The complaint that I made to the equal opportunity commissioner at that time was about more than the Speaker, it was about many members of the opposition and their behaviour and the way that the Speaker had presided over it. In this place, if we wish to raise a point of order, if we think something is out of order, we have the power to stand up and challenge it at the time. We have the power to make a personal explanation if we feel that we have been misrepresented. When on the public record in perpetuity similar slanders, similar denigrating comments are made, we have no power, if we are elected in this place, to stop what they say about us just a few metres away in the parliament in the other chamber.

When I made this complaint, I got my staff to do a Hansard search. We found that between July 2015 and late 2017, the time frame in which I lodged the complaint, there had been dozens of instances where I had been subject to denigrating language, aspersions on my character, accusations of sexual relationships, accusations that in any other workplace would not be suffered, as I had to do, and would not be put up with by management. Certainly, they would not be presided over in the way the Speaker did as to his entertainment to paraphrase one particular ruling when the now Speaker made a point of order against what the member for West Torrens was saying at the time.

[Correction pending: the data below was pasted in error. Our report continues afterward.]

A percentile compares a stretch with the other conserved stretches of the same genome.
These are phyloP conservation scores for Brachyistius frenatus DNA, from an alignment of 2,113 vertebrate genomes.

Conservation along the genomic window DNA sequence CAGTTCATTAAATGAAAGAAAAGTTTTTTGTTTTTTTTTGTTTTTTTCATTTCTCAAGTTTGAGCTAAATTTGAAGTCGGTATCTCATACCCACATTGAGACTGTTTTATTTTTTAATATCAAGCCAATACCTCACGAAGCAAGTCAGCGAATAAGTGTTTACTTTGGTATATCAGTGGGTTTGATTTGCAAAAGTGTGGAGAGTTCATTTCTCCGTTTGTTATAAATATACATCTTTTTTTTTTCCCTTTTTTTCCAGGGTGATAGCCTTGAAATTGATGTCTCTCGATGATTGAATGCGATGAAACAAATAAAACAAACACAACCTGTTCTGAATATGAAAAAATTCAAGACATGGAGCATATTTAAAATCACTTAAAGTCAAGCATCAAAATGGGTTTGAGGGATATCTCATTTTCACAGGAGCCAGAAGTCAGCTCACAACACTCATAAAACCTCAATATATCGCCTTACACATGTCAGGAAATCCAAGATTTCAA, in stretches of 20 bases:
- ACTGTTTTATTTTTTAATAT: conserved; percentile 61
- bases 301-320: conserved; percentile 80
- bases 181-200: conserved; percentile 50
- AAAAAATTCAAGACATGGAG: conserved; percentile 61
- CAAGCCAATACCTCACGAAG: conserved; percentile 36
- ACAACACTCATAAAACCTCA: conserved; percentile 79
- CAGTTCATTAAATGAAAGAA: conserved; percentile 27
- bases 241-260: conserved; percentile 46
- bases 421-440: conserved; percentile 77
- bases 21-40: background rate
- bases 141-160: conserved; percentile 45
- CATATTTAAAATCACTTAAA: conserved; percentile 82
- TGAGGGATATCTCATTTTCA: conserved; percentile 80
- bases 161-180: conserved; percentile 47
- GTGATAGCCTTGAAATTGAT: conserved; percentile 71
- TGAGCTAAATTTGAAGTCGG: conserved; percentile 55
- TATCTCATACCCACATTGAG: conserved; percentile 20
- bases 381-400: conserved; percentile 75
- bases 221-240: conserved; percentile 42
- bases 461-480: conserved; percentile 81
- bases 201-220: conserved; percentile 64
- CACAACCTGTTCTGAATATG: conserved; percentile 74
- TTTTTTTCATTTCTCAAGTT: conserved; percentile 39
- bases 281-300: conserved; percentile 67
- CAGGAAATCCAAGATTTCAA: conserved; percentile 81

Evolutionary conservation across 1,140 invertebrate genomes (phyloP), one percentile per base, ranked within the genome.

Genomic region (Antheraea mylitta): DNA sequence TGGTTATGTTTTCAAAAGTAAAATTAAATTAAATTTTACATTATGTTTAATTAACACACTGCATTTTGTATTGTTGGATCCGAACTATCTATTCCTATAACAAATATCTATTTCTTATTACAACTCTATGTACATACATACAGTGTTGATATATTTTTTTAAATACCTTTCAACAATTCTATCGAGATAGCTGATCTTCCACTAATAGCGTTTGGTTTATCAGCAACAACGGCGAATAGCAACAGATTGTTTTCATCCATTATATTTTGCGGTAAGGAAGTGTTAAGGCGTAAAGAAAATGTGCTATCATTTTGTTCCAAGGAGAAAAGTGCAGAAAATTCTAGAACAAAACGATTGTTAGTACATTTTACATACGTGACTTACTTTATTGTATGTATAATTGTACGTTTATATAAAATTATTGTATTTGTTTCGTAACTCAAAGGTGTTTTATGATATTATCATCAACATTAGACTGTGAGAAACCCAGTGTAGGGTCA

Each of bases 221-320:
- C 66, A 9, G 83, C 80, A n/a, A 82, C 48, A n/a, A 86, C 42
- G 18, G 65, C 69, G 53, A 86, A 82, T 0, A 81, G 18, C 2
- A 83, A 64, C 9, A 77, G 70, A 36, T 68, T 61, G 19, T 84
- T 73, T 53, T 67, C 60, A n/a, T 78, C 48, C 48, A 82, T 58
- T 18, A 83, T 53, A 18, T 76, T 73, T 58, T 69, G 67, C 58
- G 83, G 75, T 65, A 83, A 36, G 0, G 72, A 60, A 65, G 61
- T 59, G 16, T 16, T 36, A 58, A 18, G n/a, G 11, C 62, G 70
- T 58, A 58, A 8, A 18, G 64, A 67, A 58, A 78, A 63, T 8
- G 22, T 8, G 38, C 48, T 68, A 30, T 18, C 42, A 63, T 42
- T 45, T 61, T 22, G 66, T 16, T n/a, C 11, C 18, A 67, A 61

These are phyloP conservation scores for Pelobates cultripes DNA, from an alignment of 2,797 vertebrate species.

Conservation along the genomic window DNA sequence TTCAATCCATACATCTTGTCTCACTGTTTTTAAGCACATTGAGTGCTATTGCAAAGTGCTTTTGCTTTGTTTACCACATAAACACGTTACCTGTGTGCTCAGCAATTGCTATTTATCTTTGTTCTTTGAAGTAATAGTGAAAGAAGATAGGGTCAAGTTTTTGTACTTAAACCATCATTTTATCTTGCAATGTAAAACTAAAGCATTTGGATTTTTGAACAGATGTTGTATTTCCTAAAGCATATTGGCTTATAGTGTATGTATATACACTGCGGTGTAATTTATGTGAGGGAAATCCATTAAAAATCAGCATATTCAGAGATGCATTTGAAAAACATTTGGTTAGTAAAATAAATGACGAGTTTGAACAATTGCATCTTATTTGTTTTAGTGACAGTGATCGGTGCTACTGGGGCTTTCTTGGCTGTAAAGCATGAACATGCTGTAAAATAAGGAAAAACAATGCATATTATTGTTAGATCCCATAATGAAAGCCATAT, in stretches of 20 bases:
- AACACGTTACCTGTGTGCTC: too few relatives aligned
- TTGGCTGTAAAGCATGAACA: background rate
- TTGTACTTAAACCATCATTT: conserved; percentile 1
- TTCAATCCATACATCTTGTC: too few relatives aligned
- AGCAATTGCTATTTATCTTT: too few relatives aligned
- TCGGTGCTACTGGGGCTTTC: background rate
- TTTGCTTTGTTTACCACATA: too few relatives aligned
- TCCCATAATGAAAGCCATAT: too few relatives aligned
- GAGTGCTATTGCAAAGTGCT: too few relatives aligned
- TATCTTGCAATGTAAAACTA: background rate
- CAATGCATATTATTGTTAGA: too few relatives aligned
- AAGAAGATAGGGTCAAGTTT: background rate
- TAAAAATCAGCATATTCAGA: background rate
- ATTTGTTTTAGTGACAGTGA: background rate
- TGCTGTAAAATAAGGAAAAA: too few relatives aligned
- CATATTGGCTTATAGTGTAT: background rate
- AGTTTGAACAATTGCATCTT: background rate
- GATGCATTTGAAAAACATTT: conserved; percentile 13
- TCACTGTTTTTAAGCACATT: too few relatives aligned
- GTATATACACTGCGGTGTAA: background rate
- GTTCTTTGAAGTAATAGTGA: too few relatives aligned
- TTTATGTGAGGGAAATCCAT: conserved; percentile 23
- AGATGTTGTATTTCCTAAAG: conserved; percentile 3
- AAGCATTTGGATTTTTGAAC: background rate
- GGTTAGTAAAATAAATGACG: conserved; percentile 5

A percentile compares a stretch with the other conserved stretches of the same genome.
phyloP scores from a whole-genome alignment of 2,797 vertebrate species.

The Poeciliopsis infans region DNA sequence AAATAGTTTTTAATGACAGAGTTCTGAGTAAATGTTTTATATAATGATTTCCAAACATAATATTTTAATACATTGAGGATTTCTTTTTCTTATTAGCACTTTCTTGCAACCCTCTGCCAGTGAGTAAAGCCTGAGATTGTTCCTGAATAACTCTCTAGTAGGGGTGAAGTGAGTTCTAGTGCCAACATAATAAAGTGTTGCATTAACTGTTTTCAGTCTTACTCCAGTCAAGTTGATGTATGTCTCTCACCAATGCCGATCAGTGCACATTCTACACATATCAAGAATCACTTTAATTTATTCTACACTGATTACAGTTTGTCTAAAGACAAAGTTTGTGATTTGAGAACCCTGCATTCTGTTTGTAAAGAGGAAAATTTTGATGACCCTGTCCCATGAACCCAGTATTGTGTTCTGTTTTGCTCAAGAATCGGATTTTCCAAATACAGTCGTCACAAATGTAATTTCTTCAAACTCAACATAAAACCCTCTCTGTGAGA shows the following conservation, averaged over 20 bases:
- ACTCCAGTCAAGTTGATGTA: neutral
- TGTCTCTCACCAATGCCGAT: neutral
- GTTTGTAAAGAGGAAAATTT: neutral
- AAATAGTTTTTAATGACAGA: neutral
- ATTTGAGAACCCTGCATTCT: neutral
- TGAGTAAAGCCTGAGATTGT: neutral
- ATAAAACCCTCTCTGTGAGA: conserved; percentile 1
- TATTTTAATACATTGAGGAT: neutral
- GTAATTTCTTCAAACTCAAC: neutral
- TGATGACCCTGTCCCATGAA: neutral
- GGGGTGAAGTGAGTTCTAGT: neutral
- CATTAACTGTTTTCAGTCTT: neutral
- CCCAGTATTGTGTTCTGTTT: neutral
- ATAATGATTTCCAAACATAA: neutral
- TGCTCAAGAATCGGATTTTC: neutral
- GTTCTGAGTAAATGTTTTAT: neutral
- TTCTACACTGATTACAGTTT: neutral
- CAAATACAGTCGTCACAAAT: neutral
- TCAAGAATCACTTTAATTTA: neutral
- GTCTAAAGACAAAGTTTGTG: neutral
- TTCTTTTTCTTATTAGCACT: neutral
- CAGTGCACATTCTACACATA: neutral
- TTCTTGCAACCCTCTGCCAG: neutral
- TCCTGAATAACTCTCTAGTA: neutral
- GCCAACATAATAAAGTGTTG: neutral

With the tweeting at myself and the Hon. Michelle Lensink of a faux vagina that Christmas, I decided enough was enough and I was not going to put up with it anymore. I knew as I did so in the words of Jan Davis, the former Clerk, that I probably had no protection whatsoever. Certainly, over the course of time, I had had conversations with members of the opposition. I had one occasion where a member of the opposition had weighed in on this childish debate and piled in on me that day and I would receive text messages from some of those in the opposition who were disgusted by their colleagues' behaviour saying, 'They are doing it again.' Much of it, of course, was not even recorded in Hansard but we found dozens over many years of this gutter trash in Hansard.